House lawmakers on Wednesday debated proposed updates to the Children’s Online Private Protection rules, the government’s first effort to tweak 12-year-old laws to better apply to the proliferation of new mobile devices and Internet applications being used by children.
The House Commerce, Manufacturing and Trade Subcommittee debated recommendations by the Federal Trade Commission that Web firms be required to seek greater permissions from parents to collect information about children under the age of 13.
But even with bipartisan support over some privacy bills, it will be difficult to pass new laws this session of Congress, analysts say, as lawmakers focus on jobs and the economy.
The FTC has recommended rules that companies must first get parents’ permission to collect information on a child’s whereabouts, or geo-location — a practice widely used by Web giants Google, Facebook and other firms on mobile devices. The FTC also said Web sites should seek parental consent before tracking children online through cookies and other technologies for purposes outside the operations of the Web site. Parents would also have to give permission for the collection of photos and videos that identify a child, according to the FTC’s recommendation.
The FTC said last fall that it believes COPPA rules apply to mobile devices, social networks and mobile apps. That view encourages privacy advocates who said federal officials need to clarify the role of mobile devices, social networks and Internet-enabled gaming consoles under COPPA, a set of rules adopted in a time before the iPhone and Facebook.
“Developments are happening so quickly in the digital marketing industry that many of the new techniques may be escaping scrutiny,” said Kathryn Montgomery, a professor of communications at American University known for her contribution to the 1998 COPPA law, said in the hearing.
From 2004 to 2009, the amount of time children spent online increased from seven hours a week to more than 11 hours a week, according Nielsen research.
Among legislative proposals, one by Reps. Ed Markey (D-Mass.) and Joe Barton (R-Tex.) would prevent the tracking of children online. But some companies have balked that the law requires an eraser button for children’s information that would be difficult to pull off technologically.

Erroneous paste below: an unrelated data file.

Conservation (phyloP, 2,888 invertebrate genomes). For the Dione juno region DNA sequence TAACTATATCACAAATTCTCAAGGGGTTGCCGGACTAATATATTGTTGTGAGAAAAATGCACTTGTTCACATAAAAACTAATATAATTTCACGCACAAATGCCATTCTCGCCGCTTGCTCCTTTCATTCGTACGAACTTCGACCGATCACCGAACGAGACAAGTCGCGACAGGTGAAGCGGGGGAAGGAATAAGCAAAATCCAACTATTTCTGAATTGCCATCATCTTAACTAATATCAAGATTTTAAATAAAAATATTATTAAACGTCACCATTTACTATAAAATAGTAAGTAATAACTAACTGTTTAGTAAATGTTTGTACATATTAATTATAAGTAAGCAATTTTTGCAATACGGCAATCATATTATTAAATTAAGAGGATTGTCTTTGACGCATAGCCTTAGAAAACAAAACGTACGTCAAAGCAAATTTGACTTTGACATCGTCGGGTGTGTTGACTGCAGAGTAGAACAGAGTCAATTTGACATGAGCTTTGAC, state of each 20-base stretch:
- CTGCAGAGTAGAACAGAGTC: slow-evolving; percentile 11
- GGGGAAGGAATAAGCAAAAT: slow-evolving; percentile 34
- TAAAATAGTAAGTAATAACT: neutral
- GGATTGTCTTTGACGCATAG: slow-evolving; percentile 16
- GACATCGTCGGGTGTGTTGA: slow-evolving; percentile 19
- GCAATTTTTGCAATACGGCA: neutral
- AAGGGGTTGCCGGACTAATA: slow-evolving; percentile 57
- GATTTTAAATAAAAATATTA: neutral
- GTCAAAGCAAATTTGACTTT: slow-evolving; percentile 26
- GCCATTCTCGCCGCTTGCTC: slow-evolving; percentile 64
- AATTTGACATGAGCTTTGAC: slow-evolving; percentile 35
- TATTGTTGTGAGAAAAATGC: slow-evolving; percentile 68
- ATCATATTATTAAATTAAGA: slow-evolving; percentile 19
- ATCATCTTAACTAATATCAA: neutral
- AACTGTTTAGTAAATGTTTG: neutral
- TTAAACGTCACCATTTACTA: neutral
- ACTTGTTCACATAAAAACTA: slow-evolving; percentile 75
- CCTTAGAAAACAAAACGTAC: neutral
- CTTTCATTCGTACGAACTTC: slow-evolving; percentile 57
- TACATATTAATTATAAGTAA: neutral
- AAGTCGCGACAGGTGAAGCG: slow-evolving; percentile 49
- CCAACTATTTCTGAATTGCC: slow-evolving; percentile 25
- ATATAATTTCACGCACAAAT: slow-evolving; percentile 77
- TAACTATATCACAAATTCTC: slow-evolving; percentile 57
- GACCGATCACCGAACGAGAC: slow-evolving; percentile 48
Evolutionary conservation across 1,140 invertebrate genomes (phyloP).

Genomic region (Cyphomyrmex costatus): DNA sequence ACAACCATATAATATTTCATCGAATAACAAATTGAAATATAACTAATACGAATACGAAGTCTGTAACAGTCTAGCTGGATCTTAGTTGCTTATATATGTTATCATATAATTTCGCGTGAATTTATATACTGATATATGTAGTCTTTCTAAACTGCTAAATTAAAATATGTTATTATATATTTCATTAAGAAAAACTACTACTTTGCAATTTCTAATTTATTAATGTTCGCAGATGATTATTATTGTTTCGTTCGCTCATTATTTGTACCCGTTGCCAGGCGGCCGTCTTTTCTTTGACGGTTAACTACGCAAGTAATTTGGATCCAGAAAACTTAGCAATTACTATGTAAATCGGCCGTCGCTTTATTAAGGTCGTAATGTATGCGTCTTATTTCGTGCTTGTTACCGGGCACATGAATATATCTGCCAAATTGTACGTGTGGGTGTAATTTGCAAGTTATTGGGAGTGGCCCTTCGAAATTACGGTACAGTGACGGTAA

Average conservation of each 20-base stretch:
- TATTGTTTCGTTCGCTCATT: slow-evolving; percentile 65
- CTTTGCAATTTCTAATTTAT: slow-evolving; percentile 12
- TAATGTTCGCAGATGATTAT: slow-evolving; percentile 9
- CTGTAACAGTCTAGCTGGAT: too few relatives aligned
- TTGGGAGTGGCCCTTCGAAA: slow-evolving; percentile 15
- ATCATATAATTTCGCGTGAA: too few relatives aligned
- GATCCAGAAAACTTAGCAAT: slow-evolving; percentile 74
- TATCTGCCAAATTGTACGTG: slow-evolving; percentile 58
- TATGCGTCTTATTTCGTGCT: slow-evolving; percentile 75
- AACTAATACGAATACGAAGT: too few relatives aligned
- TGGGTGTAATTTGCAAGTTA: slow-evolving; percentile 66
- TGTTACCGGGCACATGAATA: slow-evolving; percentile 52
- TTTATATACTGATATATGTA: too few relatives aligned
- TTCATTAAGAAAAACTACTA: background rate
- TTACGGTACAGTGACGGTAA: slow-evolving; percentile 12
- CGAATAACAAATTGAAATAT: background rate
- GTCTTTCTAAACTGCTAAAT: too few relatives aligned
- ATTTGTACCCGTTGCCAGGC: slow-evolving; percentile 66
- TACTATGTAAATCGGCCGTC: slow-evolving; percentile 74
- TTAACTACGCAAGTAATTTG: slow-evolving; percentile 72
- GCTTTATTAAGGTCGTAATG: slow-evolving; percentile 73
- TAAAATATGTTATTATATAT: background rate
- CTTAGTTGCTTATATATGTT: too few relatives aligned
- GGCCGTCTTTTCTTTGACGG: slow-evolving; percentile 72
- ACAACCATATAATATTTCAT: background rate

Even as lawmakers, child privacy advocates and companies debated potential new rules, most agreed that the rush of children onto the Web presents anxieties for parents who find it difficult to navigate companies’ privacy and safety features.
Lawmakers evoked many of their own personal experiences as parents. One by one, they talked about their children’s use of iPhones, iPads and other Internet and mobile devices, and their personal concerns about safety and privacy online.
“I have no clue as to how I am empowered. I feel very unempowered,” said Rep. Bill Cassidy (R-La.), when talking about his 10-year-old daughter, who may have access to an application downloaded by his 17-year-old son.
“The thing about television is that you can walk across the room and get a sense of the show,” Cassidy said. But on mobile applications, parents may think they have downloaded an application that looks age-appropriate, “but then it takes you places that look very different.”
The FTC’s proposals come amid growing consumer concerns about online privacy as users spend more and more time on Facebook, the world’s biggest social network. Apple, through its devices and iTunes stores, collects information about users’ buying habits and location. Google’s e-mail, search engine, video service and maps gather information about users to serve up tailored ads. And Amazon, with its entry into the tablet market, hopes to become a major gateway to digital media — adding to the reservoir of data it already has about retail customers.